Super committee failure sends Farm Bill back to drawing board

By Kris Bevill | November 22, 2011

The 12-member Joint Select Committee on Deficit Reduction declared defeat just days ahead of its Nov. 23 deadline to deliver a 10-year debt reduction plan to Congress, a move that effectively killed a tentative 2012 Farm Bill proposal put together largely in secret by leaders of the House and Senate agriculture committees. The committees had reportedly considered eliminating or reducing at least some programs housed within the Energy Title of the Farm Bill, although details from those crafting the bill were scarce.  Biofuels and renewable energy advocates had actively lobbied committee leaders to retain funding for Farm Bill programs that provide support to their industries. Now that the Farm Bill drafting process will revert back to its usual schedule of hearings and debate among all members of Congress, stakeholders have been delivered another chance to convince committee members that energy programs are worth spending precious federal dollars on.

The Ag Energy Coalition, which was formed by organizations representing a wide variety of renewable power and fuels interests in response to the threat of eliminated Farm Bill funding, intends to continue to its work to ensure the Energy Title remains intact for the next five years, and will even try to convince Congress to increase funding for those programs, which include the Rural Energy for America Program, the Biomass Crop Assistance Program, the Biorefinery Assistance Program and the Biobased Markets Program.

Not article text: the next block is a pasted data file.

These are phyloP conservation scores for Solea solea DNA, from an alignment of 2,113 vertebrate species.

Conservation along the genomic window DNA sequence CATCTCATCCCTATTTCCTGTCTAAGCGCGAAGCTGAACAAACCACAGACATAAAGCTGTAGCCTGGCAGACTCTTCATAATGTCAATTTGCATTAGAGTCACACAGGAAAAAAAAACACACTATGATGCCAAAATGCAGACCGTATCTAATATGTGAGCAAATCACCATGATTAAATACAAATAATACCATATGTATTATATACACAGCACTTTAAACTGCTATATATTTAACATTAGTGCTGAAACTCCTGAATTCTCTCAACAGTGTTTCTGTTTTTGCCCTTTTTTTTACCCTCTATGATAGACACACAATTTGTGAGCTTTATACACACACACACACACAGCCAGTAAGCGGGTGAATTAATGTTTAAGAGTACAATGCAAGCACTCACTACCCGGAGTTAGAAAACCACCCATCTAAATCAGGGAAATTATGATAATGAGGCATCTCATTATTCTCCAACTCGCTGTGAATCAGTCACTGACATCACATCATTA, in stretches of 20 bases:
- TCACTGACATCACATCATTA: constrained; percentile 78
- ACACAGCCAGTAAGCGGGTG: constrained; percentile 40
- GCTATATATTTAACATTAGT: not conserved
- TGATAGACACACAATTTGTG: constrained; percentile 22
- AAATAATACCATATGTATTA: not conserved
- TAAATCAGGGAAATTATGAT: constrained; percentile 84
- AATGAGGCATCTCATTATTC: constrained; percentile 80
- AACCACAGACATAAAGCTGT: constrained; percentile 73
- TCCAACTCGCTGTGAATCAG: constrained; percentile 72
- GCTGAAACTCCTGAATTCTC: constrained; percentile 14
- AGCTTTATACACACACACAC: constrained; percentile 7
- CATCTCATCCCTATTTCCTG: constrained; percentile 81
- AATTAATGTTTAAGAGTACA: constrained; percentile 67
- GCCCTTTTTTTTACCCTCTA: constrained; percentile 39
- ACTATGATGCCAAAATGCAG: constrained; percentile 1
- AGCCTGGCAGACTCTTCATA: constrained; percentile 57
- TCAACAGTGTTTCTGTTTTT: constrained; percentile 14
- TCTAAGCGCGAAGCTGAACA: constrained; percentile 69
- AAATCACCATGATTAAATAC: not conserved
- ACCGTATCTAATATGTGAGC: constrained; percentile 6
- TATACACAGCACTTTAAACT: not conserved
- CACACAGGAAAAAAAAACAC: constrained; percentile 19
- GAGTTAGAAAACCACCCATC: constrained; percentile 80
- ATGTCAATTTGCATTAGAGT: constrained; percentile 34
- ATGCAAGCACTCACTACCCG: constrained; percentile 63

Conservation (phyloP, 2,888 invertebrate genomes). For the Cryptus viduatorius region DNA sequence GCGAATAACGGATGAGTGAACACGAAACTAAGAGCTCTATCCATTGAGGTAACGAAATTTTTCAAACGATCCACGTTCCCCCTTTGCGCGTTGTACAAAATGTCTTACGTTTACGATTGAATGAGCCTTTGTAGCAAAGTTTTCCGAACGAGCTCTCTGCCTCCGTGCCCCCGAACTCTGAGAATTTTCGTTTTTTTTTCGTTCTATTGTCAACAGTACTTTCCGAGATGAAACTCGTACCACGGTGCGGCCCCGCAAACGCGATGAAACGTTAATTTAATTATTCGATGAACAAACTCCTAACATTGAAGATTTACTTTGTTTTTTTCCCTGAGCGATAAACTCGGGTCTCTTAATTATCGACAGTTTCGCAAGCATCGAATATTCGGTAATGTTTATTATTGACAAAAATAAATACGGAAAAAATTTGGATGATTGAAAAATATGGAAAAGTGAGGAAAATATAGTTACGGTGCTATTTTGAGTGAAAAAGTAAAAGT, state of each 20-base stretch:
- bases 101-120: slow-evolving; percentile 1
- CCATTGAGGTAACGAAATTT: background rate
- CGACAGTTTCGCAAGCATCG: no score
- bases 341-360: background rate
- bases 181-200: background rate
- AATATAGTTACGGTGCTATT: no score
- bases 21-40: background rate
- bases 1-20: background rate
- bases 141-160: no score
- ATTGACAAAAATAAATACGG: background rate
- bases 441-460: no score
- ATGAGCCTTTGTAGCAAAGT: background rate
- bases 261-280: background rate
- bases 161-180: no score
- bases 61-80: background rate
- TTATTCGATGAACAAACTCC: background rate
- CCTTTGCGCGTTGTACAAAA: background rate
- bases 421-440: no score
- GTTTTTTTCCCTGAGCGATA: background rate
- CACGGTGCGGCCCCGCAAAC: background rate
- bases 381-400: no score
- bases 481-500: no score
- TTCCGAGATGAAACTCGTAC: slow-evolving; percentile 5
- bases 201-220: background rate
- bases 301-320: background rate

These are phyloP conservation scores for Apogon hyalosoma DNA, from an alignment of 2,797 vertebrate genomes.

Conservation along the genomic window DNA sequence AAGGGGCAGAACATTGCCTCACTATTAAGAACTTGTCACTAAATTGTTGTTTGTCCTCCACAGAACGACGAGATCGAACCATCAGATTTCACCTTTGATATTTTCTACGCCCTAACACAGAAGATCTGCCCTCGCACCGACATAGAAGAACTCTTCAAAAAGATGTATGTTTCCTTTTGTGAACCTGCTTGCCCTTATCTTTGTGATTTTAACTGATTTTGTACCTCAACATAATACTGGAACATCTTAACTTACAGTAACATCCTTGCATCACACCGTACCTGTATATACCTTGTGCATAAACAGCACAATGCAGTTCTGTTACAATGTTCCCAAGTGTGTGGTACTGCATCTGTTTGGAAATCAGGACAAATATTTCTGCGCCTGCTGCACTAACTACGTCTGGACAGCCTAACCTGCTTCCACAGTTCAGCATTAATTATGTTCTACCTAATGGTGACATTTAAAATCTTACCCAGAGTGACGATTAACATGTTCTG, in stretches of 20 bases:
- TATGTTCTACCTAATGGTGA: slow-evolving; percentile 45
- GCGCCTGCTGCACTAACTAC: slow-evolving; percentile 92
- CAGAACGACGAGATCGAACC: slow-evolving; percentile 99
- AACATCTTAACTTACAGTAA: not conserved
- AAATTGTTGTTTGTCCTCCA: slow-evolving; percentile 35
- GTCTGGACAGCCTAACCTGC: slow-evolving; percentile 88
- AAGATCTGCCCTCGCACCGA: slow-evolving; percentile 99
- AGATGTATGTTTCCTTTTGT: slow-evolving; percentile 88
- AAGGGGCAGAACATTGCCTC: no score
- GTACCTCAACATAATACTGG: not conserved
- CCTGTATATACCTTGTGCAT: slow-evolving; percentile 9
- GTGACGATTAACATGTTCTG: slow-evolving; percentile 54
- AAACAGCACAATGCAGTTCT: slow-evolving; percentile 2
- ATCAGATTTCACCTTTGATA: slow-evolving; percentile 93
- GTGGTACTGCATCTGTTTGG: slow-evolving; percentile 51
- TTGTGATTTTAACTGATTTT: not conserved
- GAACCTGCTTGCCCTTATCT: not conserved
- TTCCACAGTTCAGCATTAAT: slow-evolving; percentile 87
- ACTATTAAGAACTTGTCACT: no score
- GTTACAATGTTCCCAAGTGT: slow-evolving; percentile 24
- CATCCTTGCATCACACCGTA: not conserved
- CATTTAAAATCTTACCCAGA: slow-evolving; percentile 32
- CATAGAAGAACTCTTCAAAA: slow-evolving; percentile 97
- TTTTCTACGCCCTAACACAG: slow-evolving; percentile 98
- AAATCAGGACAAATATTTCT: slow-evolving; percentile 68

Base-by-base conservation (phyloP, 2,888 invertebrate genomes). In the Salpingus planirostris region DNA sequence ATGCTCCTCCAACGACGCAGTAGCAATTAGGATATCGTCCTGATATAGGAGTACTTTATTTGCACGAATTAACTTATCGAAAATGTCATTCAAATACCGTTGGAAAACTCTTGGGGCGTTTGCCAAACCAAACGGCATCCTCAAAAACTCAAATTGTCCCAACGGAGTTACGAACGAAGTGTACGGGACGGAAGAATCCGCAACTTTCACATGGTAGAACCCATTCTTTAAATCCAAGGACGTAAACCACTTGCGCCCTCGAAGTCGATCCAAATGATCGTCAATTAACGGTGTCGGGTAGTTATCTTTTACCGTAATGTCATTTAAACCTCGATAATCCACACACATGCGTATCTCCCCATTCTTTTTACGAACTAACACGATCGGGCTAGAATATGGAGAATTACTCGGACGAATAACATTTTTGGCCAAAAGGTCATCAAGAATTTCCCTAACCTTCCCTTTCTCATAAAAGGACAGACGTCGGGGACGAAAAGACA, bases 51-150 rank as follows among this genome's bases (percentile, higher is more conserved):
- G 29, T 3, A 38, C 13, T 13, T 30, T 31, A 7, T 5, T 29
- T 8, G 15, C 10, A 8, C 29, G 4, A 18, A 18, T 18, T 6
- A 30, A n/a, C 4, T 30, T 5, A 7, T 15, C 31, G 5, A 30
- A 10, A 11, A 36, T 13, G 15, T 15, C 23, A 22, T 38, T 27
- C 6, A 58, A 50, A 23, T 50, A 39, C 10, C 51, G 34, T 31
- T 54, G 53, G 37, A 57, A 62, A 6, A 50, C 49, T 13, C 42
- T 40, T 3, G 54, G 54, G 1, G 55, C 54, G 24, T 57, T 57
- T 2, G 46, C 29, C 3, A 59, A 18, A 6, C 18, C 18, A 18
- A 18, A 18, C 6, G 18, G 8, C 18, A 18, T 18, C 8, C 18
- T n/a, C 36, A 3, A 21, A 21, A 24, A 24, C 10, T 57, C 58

“We think that the Energy Title is fundamentally important to the Farm Bill because it’s going to create many thousands of new jobs in rural America,” said Lloyd Ritter, co-director of the Ag Energy Coalition. “This is a huge opportunity for farmers and other rural citizens throughout the country. We think the modest investments into energy will pay off in spades for those communities as we move toward a more secure energy future.”

In a statement released Nov. 22, ag committee leaders offered little detail as to what their initial proposal included, saying only that the bipartisan package would have reduced the deficit by $23 billion. “We are pleased we were able to work in a bipartisan way with committee members and agriculture stakeholders to generate sound ideas to cut spending by tens of billions while maintaining key priorities to grow the country’s agriculture economy,” the committee leaders said in the statement. “We will continue the process of reauthorizing the Farm Bill in the coming months, and will do so with the same bipartisan spirit that has historically defined the work of our committees.”

The deadline to approve a new Farm Bill is Sept. 30, 2012, although some committee members have indicated they would like to reach a conclusion sooner. On behalf of the Ag Energy Coalition, Ritter encouraged all biofuels stakeholders to show their support for Energy Title programs in advance of the next proposal. “People need to recognize that they need to put a little skin in the game, so to speak, for this new round on the Farm Bill so that we can get some good product out of it when it finally gets done,” he said.